Great article from earlier this week on TechCrunch.com about how companies are looking more and more for students with some entrepreneurial aspirations.
Editor’s note: Dan Schawbel is the managing partner of Millennial Branding, a Gen Y research and management consulting firm. He is also the #1 international bestselling author of Me 2.0 and was named to the Inc. Magazine 30 Under 30 list in 2010. Subscribe to his updates atFacebook.com/DanSchawbel.
More and more students are realizing that they can’t pass their degree in for a job upon graduation anymore. The old promise made by our education system was that if you worked really hard in school, you would be almost guaranteed a job as a reward for your efforts. Furthermore, corporations used to hire most of their interns into full-time positions. Both of these promises have been broken due to economic constraints and global competition. Based on arecent report by my company, we found that employers expect students to have at least one internship, yet only half of them are bringing on new interns and few have hired them into full-time positions. The normal path to growing your career is non-existent. In today’s world, you can’t rely on anything or anyone to make you successful – you have to be accountable for your own career and create your own path.
Students are stressed out because there are few paid internships and it’s even hard to get unpaid ones. To me, the solution to this mess is clear: Students who can’t get internships should start a small business or a side project, both of which can act as an internship. If the business fails, they still learn something and have experience on their resume. If the business is successful, they don’t have to worry about getting a full-time job upon graduation. Instead of sending resumes, praying and begging your friends, you can do things your way. Years ago, it would be rare for a student to have entrepreneurship experience on their resume because the cost of starting a business was so high and because they didn’t have the resources or expertise to pull it off. Times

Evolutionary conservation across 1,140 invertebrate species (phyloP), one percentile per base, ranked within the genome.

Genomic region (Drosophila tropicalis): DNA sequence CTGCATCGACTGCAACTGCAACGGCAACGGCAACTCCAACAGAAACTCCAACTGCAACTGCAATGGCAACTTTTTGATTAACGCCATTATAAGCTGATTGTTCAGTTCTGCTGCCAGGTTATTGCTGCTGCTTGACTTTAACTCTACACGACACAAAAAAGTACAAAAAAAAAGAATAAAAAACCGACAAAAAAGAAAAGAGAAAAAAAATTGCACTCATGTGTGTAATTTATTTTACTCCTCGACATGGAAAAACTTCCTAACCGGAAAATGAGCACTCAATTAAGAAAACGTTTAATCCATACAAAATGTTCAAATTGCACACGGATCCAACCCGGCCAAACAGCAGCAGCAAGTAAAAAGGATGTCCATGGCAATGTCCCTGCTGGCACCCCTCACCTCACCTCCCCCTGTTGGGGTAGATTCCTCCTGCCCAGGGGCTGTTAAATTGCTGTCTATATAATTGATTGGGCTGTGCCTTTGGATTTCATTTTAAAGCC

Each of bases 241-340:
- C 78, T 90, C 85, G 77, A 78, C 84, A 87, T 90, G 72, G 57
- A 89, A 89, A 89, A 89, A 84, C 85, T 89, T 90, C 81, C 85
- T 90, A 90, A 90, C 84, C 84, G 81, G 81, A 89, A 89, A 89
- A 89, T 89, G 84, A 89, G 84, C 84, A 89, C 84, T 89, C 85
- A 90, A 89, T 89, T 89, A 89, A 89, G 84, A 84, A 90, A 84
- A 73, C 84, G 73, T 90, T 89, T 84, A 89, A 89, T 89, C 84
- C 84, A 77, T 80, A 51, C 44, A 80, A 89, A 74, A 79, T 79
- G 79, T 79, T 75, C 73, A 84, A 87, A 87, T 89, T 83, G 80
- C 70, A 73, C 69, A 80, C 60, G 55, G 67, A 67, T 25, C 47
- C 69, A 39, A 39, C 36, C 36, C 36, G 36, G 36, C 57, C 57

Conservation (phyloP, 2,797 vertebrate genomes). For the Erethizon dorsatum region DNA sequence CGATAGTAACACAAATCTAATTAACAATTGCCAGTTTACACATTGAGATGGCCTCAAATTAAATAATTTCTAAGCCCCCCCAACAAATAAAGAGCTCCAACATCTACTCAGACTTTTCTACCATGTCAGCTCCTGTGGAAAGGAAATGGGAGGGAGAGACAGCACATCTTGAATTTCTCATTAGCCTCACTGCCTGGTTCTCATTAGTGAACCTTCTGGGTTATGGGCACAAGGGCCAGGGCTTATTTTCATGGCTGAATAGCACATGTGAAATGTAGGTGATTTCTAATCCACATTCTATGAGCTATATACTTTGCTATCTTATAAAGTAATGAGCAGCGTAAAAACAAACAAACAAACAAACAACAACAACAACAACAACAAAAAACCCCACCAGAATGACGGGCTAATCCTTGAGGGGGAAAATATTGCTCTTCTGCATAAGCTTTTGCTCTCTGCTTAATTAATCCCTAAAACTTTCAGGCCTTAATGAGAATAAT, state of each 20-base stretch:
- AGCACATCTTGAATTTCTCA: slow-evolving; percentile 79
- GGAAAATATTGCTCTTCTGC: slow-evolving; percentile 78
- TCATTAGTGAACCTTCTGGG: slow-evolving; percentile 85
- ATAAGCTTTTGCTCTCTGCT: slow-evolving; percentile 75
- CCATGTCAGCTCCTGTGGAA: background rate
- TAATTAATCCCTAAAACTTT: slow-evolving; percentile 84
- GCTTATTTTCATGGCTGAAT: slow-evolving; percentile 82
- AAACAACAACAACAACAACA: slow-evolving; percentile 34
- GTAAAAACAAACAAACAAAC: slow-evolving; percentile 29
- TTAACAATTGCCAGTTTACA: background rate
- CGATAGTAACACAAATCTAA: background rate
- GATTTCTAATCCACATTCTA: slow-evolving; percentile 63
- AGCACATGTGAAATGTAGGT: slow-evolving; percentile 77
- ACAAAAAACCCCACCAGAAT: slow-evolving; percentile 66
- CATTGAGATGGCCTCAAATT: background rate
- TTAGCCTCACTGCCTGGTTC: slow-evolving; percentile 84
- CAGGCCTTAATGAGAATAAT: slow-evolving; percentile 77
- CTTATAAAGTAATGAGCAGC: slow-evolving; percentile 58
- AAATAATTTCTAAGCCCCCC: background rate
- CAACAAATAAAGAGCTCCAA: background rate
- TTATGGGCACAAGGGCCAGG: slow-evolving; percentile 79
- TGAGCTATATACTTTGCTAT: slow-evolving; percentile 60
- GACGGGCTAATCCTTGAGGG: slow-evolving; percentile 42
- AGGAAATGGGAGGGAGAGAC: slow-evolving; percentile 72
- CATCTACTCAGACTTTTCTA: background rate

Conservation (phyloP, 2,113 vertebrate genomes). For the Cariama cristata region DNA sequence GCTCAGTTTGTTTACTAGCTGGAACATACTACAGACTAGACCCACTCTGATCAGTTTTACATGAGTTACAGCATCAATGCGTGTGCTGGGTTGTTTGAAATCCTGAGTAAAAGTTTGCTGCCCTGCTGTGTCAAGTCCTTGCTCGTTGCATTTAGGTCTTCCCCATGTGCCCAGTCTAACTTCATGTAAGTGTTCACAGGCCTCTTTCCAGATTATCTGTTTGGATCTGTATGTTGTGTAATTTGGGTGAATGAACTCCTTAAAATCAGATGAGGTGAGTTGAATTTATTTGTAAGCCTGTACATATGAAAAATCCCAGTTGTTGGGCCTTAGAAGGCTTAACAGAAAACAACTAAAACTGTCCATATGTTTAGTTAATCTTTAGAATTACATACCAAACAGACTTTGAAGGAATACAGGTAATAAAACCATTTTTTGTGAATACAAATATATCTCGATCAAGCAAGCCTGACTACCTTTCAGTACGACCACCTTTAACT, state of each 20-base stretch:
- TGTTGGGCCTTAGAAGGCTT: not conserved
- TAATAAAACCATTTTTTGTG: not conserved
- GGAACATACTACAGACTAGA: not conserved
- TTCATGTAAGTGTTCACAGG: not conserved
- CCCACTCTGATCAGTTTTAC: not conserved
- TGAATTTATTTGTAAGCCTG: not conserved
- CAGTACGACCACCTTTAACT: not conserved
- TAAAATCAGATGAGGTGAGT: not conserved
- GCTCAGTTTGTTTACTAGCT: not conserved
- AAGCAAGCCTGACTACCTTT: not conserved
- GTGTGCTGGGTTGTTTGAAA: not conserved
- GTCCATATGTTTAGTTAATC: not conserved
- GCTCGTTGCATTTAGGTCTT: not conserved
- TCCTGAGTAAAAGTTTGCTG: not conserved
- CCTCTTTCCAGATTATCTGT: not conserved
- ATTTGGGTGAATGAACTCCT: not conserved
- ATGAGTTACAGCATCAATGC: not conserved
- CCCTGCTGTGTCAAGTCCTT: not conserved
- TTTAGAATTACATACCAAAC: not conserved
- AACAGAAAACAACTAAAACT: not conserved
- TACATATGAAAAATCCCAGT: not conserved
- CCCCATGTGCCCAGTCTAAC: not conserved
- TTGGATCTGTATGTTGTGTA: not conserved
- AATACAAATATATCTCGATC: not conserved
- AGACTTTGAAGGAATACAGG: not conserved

Now, hundreds of colleges offer entrepreneurship courses and employers are starting to understand the importance of that type of education. In our research, we found that some employers are actually looking for students with entrepreneurship experience when hiring for entry-level positions. Why do you think? Well, it’s because students who have an entrepreneurial mindset are accountable for their own actions, aggressive and know how to execute. They also have the communication and sales skills that are necessary to be successful in business today. Smart companies fully understand that if they don’t innovate, they won’t exist in the future. By recruiting young entrepreneurs, they bring new perspectives and youthful ideas into the workplace.
When speaking to employers about this phenomenon, some of the top executives said that they would rather hire a student with entrepreneurship experience over a student that had five internships. Entrepreneurs naturally develop soft skills, such as communication skills and teamwork skills that employers are desperately looking for right now as they scout to find the next generation of leaders at their companies. If you’re a student right now, make it your mission to take your career into your own hands and start a project or small business, whether you’re selling clothes on eBay, selling products to fellow students or you come up with the next big Facebook idea. Employers don’t care if it succeeds or fails, just that you gave it a shot and learned something from it. If you want to graduate with a job, then you better brush up your entrepreneurship skills today – your future depends on it!
original article appears here